Seating is all on one level; while the rows are tiered, it isn't by much. At Symphony Hall, there are a few seats that can get even those of us shorter folks with lower sight-lines a clear view--but there didn't seem to be much avoiding all the heads in the way, unless you are all the way in the front rows. This may seem like nitpicking, but it really is an annoyance when you can't see the dancers' feet in a ballet--and when your view often cuts off at their waists. (I realize that I took a last minute, less-than-perfect seat. But being a few rows in wouldn't have made much difference.) Add to this the fact that the music was played from speakers instead of by a live orchestra and, well, I'm not sure that this venue is good enough for Ballet Arizona (especially at normal pricing).

Venue comments aside, what I most enjoyed about this production was the set design. Act I opened with a Snow White scene: physical, peasant cottage in the foreground and dreamy, royal castle in the background. Absolutely exquisite. And the pastoral setting perfectly conveys that feeling of innocence that we have in Giselle's early moments, when she believes in the love of Loys/Albrecht. Equally stunning was the cemetery backdrop for Act II, in which the moon glows with that ethereal beauty for which we were all hoping. 

What was odd to me was that, without reading the synopsis, I don't think I would have at all realized what was going on in the cemetery. That in itself isn't entirely odd: it's because you need a synopsis that one is included in the program when you go see a ballet. But what I mean is that I wouldn't have understood not just the plot but also the emotions of the scenes. The Willis are supposed to be these "malevolent spirits" set on bringing the male characters to their deaths--but when they're all dancing together, it just looks pretty. I don't feel the characters' fear. There is a little darkness when the set of spirits come out with their wedding veils on; it's reminiscent of the bride in Disneyland's Haunted Mansion. But I was expecting more of a push-pull type of dance when it came to their interaction with Hilarion and Albrecht. Something more deeply disturbing like what you get in Swan Lake (although perhaps I didn't feel like I got that because Giselle isn't quite as famous as Swan Lake and Swan Lake is famous for good reason). Still, it had its moments. The pretty music had its moments of becoming achingly tragic. I do love the achingly tragic.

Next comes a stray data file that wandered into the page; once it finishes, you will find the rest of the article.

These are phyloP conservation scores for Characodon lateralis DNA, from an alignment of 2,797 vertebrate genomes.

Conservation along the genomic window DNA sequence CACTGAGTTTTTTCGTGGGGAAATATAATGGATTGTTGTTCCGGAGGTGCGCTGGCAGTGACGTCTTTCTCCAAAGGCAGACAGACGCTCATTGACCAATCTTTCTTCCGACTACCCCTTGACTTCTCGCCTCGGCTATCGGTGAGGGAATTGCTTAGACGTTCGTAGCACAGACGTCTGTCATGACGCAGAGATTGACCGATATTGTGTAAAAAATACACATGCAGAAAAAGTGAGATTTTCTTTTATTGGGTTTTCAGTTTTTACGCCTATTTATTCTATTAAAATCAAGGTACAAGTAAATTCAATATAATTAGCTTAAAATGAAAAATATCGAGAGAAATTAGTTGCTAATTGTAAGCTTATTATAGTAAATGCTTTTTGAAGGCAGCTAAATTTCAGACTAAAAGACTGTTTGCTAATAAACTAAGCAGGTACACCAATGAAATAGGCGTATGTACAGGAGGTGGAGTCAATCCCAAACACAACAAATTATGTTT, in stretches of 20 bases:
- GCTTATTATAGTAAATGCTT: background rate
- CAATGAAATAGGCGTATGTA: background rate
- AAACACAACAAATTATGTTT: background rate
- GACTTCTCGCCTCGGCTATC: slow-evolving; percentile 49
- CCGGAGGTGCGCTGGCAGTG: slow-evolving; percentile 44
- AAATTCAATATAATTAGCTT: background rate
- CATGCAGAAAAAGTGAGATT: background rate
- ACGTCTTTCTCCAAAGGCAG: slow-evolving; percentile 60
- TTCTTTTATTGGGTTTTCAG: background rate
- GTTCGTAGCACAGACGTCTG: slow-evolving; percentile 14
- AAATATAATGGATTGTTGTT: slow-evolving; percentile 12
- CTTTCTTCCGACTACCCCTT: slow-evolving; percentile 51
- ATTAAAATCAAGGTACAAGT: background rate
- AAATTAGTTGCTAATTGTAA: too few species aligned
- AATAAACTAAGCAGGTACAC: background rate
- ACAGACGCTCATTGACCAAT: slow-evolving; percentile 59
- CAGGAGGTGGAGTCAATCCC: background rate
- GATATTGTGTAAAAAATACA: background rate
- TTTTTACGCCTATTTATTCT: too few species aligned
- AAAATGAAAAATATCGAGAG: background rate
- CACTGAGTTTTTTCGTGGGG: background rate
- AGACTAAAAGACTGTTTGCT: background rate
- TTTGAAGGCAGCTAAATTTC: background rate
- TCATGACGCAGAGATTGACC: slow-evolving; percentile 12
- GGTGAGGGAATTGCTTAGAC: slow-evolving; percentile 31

So while I had mixed feelings about this ballet, ultimately I'm left with images of the gorgeous sets and the emotional expression it all conveyed. And perhaps that was the ethereal that I craved to find. 

Tuesday, February 7, 2023

The Moon Rises over the Desert

We are accustomed to the moon waxing and waning. Now is your chance to see it; now it is hidden. Of a similar nature is the latest exhibit at the Desert Botanical Garden. Museum of the Moon by Luke Jerram is only here for one week, starting today. The garden is open a little later to give visitors more of a chance to see it at night (though I'd imagine it's also a daytime novelty). 

You'll first catch a glimpse of the giant, 23-foot diameter moon while driving to the parking lot. The moon's surface is taken from NASA imagery and it is lit from within, so it truly does look like a giant moon. Your mind does a little excited double-take because it looks real except that you know the size is too big to be real.